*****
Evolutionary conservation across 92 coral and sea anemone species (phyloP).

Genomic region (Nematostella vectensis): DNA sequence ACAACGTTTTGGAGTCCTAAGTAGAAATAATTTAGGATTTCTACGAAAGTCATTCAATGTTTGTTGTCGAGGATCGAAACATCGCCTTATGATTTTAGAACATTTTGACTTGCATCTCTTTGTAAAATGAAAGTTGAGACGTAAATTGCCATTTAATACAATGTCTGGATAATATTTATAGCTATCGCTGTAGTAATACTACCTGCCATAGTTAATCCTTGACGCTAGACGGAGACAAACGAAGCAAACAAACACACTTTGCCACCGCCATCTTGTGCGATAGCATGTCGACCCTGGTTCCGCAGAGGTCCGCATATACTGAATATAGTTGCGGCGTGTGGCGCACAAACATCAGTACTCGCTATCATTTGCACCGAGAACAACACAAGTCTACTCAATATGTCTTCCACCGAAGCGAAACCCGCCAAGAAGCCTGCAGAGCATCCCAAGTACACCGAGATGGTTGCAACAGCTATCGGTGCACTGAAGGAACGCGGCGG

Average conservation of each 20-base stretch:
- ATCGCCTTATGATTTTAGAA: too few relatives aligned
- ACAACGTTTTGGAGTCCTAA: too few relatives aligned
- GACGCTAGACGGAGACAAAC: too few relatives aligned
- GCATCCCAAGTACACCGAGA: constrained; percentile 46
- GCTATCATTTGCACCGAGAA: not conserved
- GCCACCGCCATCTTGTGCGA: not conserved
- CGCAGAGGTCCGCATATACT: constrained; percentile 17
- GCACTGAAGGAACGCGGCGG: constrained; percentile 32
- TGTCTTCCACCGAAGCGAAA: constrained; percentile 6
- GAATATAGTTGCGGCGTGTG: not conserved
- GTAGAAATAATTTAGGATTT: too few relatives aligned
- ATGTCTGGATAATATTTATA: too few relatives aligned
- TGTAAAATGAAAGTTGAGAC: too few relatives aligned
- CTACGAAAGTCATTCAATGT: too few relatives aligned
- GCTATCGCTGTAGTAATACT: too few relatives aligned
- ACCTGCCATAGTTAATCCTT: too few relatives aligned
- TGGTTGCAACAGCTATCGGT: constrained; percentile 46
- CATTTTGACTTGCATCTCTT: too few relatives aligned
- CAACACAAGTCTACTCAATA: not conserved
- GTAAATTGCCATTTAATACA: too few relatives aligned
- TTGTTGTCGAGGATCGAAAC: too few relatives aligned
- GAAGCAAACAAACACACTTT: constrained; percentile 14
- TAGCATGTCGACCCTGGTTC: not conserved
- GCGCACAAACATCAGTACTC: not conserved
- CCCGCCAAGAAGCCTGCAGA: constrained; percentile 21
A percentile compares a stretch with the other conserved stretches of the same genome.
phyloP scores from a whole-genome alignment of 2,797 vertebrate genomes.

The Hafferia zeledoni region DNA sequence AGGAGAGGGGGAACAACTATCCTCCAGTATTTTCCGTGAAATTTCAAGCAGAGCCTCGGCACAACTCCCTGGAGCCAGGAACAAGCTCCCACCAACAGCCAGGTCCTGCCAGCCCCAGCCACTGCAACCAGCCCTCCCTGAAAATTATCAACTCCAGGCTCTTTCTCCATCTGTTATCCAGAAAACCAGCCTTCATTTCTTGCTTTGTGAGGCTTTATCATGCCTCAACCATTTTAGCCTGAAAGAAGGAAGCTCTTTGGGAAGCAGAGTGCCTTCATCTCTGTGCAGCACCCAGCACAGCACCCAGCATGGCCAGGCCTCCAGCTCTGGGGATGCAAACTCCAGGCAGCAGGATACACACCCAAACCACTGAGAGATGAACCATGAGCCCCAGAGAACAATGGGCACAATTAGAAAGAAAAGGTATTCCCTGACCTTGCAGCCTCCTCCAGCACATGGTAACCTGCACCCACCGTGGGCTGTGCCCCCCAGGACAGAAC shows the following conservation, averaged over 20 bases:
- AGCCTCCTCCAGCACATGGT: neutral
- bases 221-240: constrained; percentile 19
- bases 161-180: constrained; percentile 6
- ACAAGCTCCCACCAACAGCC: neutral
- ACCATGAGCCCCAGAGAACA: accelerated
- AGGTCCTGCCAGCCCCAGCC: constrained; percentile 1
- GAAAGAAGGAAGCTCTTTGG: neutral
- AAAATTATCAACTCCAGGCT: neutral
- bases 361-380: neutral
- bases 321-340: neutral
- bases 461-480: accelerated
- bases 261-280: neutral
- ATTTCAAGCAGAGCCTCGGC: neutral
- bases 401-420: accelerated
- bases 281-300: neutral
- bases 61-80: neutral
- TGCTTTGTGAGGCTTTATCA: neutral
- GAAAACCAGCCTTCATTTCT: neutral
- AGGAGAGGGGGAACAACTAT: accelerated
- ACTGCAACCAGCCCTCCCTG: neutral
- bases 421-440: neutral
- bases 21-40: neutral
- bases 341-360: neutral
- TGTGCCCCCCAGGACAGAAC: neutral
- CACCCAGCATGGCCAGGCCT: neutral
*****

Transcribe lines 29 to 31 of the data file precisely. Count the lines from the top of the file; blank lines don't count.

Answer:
A percentile compares a stretch with the other conserved stretches of the same genome.
phyloP scores from a whole-genome alignment of 2,797 vertebrate genomes.

The Hafferia zeledoni region DNA sequence AGGAGAGGGGGAACAACTATCCTCCAGTATTTTCCGTGAAATTTCAAGCAGAGCCTCGGCACAACTCCCTGGAGCCAGGAACAAGCTCCCACCAACAGCCAGGTCCTGCCAGCCCCAGCCACTGCAACCAGCCCTCCCTGAAAATTATCAACTCCAGGCTCTTTCTCCATCTGTTATCCAGAAAACCAGCCTTCATTTCTTGCTTTGTGAGGCTTTATCATGCCTCAACCATTTTAGCCTGAAAGAAGGAAGCTCTTTGGGAAGCAGAGTGCCTTCATCTCTGTGCAGCACCCAGCACAGCACCCAGCATGGCCAGGCCTCCAGCTCTGGGGATGCAAACTCCAGGCAGCAGGATACACACCCAAACCACTGAGAGATGAACCATGAGCCCCAGAGAACAATGGGCACAATTAGAAAGAAAAGGTATTCCCTGACCTTGCAGCCTCCTCCAGCACATGGTAACCTGCACCCACCGTGGGCTGTGCCCCCCAGGACAGAAC shows the following conservation, averaged over 20 bases: